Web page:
South Africa seen to be ‘showing the way’ on solar

27 November 2013

South Africa has set itself ambitious targets for renewable energy. Naturally, solar power features prominently so companies are flocking there from all over the world to set up plants using a variety of technologies, Michèle Bacchus reports.

A veritable "solar rush" is underway as investors scramble to form consortiums with international solar energy companies in time to capture a slice of the sun.

The South African government wants 42% of all newly-installed power-generating capacity in the next 20 years to be based on renewable energy sources.

By 2030, installed capacity of solar power is expected to reach 8,400M.

These goals have seen South Africa fast becoming a centre stage for trying out cutting-edge technologies.

Capturing sunshine is a complex business and there are two ways to go about it: photovoltaic (PV) cells and ‘concentrating solar power’ (CSP).

The photovoltaic (PV) system uses solar cells, usually fixed, to convert light into electricity whereas CSP uses movable mirrors to focus the sun’s rays on either a tower or a parabolic trough.

Both methods are continuously advancing, but since it receives more than twice as much global solar radiation than Europe, South Africa is becoming an innovation hotspot.

One company, Abengoa, is building a 100MW PV plant, called Xina Solar One, which will be able to generate electricity for five hours after the sunset thanks to thermal storage tanks filled with molten salts.

Tokai University Solar Car Team races in the South African Solar Challenge in 2010 (Hideki Kimura/Kohei Sagawa/Wikimedia)

However, five hours is small-fry compared to the 50MW Bokpoort plant currently being built by Saudi Arabian company ACWA Power International. When finished, this plant will boast a whopping nine hours of stored sunshine.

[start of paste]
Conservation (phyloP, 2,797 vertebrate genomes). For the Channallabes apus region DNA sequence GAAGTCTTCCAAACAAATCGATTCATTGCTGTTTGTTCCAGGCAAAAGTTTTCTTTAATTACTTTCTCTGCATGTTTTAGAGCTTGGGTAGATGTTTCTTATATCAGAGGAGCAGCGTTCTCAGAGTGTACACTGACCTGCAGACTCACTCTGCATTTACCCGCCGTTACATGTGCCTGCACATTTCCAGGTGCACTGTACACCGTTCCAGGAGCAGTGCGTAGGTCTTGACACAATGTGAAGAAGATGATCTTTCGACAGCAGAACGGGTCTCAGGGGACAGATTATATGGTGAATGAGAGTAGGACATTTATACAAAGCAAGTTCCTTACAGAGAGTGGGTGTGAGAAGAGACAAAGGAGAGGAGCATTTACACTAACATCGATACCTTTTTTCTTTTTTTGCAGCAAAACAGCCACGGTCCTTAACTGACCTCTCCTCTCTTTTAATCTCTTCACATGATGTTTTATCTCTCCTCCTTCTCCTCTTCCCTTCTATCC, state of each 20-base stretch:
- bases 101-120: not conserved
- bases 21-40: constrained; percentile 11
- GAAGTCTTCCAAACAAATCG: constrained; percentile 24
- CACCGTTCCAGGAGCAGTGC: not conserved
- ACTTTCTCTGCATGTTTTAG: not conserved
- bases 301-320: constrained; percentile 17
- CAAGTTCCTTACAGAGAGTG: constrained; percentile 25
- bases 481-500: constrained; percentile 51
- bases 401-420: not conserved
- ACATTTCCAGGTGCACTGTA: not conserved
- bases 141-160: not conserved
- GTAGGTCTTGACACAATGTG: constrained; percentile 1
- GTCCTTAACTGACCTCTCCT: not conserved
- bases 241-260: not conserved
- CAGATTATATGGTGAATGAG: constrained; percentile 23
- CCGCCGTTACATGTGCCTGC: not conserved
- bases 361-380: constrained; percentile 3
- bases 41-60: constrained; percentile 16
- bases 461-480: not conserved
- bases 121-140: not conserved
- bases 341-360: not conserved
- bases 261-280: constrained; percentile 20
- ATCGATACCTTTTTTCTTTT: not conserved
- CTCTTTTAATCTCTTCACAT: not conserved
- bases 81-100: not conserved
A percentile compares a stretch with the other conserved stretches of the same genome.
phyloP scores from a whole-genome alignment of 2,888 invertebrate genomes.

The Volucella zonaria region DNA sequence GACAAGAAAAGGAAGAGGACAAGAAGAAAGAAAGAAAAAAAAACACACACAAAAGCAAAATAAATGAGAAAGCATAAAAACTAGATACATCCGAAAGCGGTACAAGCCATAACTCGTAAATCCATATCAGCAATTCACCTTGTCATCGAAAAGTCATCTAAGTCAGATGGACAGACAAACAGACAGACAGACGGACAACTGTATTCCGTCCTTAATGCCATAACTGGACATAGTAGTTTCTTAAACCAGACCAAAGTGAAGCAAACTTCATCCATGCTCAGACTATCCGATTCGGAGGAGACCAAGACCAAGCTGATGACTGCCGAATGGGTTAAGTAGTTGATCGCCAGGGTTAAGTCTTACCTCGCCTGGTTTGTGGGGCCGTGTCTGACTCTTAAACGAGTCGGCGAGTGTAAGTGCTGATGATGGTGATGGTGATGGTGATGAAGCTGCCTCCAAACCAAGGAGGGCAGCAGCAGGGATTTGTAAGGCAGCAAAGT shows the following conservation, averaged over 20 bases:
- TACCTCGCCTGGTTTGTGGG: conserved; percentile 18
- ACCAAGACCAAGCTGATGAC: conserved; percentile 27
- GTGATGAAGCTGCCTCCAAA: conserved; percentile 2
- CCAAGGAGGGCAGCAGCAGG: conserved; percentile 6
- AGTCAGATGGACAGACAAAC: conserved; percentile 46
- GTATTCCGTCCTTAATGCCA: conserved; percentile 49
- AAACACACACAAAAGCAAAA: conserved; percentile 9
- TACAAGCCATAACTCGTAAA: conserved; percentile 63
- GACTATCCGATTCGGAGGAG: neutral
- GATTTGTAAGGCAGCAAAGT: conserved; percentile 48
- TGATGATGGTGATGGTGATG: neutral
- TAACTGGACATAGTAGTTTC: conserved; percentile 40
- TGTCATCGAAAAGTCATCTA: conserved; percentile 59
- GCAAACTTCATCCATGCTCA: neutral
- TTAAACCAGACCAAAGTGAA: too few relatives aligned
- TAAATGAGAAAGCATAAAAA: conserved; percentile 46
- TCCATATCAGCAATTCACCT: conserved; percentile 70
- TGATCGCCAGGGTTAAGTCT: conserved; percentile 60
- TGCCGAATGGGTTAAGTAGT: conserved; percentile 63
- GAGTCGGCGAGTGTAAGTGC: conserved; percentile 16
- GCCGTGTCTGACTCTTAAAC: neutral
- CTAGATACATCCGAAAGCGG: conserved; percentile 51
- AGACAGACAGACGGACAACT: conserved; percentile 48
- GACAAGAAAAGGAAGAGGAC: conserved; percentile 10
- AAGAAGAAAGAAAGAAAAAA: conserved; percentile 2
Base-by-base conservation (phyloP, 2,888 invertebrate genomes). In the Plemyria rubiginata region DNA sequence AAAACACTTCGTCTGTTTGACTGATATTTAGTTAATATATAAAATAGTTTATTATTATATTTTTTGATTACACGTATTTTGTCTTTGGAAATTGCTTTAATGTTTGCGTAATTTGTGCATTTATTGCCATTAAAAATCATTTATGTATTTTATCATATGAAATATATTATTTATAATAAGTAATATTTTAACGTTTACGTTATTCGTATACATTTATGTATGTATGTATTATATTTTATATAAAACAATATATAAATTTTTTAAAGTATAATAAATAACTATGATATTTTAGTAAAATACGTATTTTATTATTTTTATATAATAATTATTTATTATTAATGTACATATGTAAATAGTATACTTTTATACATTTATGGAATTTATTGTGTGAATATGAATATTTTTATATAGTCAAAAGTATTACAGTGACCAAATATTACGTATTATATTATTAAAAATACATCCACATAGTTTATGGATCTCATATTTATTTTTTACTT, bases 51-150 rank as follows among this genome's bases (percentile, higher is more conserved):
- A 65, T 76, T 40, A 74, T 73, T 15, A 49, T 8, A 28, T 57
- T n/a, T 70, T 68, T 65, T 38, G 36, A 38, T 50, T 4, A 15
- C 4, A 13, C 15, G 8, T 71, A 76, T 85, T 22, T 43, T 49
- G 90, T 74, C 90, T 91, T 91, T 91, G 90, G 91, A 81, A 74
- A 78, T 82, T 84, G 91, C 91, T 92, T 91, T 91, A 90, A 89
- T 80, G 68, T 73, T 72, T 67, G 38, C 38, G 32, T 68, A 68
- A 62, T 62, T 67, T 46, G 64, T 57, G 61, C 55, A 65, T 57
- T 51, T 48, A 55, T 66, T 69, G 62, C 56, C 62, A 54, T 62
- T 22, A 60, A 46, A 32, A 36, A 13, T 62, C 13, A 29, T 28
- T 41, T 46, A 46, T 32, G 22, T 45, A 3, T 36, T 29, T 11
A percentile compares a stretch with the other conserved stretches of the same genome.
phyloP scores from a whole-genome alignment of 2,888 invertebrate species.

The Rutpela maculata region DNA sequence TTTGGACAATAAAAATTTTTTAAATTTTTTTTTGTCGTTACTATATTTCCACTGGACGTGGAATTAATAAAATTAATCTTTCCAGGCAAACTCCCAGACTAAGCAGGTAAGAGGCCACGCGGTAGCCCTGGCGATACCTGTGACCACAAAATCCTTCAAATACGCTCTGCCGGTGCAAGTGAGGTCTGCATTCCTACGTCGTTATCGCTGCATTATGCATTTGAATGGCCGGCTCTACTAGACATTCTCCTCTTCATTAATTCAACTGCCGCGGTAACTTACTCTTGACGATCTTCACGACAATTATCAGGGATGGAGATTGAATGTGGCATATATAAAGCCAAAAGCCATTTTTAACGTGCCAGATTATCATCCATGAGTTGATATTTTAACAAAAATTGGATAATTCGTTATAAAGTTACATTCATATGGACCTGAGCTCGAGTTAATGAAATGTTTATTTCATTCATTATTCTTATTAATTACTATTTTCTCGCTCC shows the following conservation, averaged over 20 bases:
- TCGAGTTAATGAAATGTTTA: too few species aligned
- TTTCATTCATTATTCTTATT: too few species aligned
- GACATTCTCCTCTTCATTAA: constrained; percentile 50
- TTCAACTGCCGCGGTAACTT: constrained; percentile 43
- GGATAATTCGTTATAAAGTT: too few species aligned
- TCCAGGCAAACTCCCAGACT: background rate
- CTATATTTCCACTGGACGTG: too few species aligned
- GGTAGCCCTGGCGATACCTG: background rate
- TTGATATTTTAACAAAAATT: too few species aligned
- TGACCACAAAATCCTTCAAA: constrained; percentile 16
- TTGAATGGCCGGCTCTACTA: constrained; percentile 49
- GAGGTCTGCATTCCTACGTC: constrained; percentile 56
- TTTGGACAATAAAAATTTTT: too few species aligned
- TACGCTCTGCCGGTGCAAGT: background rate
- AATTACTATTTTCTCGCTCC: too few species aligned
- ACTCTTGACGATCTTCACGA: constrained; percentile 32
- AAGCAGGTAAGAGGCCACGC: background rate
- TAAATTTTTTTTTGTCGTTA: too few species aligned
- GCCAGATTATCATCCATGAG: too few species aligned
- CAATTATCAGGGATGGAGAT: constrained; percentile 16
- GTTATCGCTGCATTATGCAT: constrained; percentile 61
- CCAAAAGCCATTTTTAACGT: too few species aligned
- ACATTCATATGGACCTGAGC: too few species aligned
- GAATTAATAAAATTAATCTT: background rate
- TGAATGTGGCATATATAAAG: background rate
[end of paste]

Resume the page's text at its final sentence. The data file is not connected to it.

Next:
Although South Africa benefits from sunshine all year round, most plants are located closest to the Equator, in the Northern Cape province, an area now heaving with developing solar parks.

It seems that where there is space, there is potential for a solar plant. One solar power company, Scatec, has even struck a deal with a sheep farmer and built a 75MW photovoltaic plant on his farm.

"The fact that renewable energy can work in harmony with the environment and without disrupting surrounding activities is often overlooked," said Raymond Carlsen, CEO of the Norwegian company.

"After 20 years, we can upgrade the project with the latest technology and continue operations for many years or we can dismantle it and leave the environment in its original natural state," he said.

The Kalkbult plant, as it is called, has recently become the first power plant to supply ‘clean’ energy to the national grid.

Total, which already has two plants under construction, recently won a contract to build an 86MWp PV plant costing roughly $200m.

This plant could generate electricity for approximately 45,000 households and there is talk of using the power for water facilities too.

In South Africa, solar energy is seen as a way of powering water-pumping and heating, crucial for a large, rural population.

"The only way we will be able to provide energy in a sustainable way to an increasing global population is by utilising renewable energy sources," said Dr Alf Bjorseth, chairman and founder of Scatec Solar. "South Africa is showing the way."

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